2. Outside of the early game, you want to take a city by bringing up catapaults to reduce its defenses, then swordsmen/macemen with city raider promotions to take the best defenders, and other units for the rest. If you don't like the odds for your city raiders, attack with some catapaults first for collateral damage. You should not pillage a city that you're going to take, because once you take the city the lands become yours, so you're just making more work for your own workers. Pillage key resources and around cities that you can't/won't take for a long while.

    3. The absolute best time to declare war is when another civ is already in a war, because most of his units will already be off fighting someome else. Your economy will suffer temproarily when you conquer cities, but you should be able to catch back up once they're fully productive. If other civs are attacking you when you declare war, you probably needed more units before attacking. Watch the power graph, if you're low you can expect opponents to attack.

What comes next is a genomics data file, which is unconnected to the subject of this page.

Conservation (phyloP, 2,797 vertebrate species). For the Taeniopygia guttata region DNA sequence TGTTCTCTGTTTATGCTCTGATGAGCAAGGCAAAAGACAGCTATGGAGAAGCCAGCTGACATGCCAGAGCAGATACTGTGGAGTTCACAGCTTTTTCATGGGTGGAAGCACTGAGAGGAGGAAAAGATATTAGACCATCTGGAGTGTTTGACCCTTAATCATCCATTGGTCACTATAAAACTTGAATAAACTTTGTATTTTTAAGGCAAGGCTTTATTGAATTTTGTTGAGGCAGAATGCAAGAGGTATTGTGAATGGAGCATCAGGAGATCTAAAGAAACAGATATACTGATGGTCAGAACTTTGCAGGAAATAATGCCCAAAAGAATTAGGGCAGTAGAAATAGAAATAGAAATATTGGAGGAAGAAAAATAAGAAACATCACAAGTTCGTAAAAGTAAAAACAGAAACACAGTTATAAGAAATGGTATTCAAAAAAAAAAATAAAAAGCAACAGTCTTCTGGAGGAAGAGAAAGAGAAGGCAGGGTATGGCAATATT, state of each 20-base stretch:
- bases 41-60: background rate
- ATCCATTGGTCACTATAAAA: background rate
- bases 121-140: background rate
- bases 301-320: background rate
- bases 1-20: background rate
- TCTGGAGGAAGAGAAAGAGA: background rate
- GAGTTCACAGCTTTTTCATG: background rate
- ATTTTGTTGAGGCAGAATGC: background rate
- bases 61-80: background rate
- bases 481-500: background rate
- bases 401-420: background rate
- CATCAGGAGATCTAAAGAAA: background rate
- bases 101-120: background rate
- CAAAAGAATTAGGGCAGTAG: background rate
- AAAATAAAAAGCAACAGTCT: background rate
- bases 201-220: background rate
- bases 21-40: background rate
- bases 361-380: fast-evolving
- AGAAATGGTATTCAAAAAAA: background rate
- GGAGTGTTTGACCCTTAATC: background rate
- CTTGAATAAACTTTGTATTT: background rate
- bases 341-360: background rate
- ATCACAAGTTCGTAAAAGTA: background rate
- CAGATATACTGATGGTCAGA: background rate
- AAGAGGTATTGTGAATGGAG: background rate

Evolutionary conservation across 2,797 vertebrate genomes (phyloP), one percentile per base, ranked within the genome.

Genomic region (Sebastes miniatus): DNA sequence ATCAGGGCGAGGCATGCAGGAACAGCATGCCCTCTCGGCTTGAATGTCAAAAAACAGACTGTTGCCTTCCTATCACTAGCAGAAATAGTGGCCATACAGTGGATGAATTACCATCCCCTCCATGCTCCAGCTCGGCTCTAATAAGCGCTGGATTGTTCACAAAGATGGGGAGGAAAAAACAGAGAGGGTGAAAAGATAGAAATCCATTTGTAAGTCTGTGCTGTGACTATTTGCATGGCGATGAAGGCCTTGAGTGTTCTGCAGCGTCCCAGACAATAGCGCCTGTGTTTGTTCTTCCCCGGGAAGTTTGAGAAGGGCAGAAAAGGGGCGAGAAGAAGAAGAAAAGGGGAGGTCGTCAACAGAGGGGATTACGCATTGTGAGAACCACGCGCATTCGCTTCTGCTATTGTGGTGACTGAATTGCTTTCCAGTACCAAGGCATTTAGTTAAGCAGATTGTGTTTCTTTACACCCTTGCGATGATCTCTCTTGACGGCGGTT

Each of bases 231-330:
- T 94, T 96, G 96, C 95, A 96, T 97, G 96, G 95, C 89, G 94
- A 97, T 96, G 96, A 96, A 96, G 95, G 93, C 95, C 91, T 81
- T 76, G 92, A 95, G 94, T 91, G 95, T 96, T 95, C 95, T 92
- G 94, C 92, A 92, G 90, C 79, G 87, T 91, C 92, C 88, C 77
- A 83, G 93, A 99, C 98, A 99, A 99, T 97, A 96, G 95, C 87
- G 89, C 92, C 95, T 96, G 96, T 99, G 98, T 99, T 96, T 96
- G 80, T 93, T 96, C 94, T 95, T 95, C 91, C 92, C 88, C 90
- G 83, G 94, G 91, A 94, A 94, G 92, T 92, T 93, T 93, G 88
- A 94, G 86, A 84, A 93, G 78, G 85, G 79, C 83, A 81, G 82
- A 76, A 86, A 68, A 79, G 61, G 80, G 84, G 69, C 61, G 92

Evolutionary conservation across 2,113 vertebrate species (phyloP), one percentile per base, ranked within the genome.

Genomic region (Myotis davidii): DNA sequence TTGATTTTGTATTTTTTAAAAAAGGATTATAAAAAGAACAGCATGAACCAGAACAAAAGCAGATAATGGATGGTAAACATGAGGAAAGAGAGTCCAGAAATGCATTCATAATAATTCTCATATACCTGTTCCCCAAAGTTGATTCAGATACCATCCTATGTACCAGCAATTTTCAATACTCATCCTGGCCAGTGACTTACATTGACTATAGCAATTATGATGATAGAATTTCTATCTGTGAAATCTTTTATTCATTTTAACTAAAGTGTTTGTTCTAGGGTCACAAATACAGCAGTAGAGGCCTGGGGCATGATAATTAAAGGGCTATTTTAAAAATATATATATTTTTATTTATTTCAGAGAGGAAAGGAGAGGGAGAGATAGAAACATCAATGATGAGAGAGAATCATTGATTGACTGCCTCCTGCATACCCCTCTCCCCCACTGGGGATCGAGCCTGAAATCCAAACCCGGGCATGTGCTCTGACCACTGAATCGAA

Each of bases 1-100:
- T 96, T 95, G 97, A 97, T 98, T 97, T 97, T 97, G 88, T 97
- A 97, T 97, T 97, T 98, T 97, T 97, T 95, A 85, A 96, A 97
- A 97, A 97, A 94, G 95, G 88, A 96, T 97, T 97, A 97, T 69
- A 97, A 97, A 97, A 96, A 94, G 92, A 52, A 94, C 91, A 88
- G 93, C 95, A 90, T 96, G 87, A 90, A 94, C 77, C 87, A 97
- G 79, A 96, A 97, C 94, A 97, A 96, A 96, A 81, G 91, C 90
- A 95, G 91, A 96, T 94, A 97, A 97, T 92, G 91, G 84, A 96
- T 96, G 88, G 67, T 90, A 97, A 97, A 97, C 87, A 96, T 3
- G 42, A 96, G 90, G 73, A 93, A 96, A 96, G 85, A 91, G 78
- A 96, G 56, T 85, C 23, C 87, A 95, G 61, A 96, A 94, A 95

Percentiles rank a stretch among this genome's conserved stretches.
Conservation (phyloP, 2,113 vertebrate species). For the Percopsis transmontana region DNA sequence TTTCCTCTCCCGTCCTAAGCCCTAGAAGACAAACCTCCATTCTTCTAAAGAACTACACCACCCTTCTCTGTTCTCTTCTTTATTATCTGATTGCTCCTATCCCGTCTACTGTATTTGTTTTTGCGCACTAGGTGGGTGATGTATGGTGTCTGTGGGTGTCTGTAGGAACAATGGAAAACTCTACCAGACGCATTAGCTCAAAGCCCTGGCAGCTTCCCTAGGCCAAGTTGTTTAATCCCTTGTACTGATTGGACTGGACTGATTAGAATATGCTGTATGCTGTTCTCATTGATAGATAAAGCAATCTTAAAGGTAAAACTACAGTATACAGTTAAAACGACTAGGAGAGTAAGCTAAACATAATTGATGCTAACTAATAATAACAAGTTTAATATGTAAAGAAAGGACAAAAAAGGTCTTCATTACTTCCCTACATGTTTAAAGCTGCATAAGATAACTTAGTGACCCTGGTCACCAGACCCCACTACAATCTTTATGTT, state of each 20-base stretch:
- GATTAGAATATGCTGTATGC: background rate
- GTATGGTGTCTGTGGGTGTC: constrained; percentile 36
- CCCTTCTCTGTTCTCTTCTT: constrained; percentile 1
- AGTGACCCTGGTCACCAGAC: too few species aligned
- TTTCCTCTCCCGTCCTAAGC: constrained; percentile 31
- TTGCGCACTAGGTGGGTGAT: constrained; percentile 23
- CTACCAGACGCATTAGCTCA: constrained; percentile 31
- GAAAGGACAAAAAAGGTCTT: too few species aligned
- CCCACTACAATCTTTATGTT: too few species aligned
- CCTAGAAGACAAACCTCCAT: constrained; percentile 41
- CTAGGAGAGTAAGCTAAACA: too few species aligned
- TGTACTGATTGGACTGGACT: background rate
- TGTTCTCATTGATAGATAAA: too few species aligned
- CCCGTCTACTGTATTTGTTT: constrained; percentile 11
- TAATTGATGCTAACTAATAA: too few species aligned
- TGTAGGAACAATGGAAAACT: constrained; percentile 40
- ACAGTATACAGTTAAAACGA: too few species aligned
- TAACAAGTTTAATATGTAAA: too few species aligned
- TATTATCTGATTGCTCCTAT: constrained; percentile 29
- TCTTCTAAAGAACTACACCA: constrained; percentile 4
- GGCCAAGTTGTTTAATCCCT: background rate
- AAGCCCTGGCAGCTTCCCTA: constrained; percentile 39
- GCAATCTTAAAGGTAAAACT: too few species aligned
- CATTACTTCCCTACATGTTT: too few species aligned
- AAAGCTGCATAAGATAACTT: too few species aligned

4. The white circles are the tiles being worked by your citizens, they're the only ones providing food/hammers/commerce to your city. I don't recommend manually managing them early on, use the buttons in the lower right to tell your AI governor what to emphasize. The numbers in the upper left show this city's income and maintenance expense, that can be very key when trying to figure out why you're making/losing money. Each specialist provides some amount of hammers/gold/science/culture to the city, but they don't work a tile. Basically you want to use specialists to get great people or when you have lots of food but little other stuff.

    5. There's not really a set number of cities that's optimal. It's more important not to make too many cities than to worry about not having enough, the maintenance costs for adding more cities will destroy your economy if you're not careful. 3-5 is good at the start, later on you'll want to add more.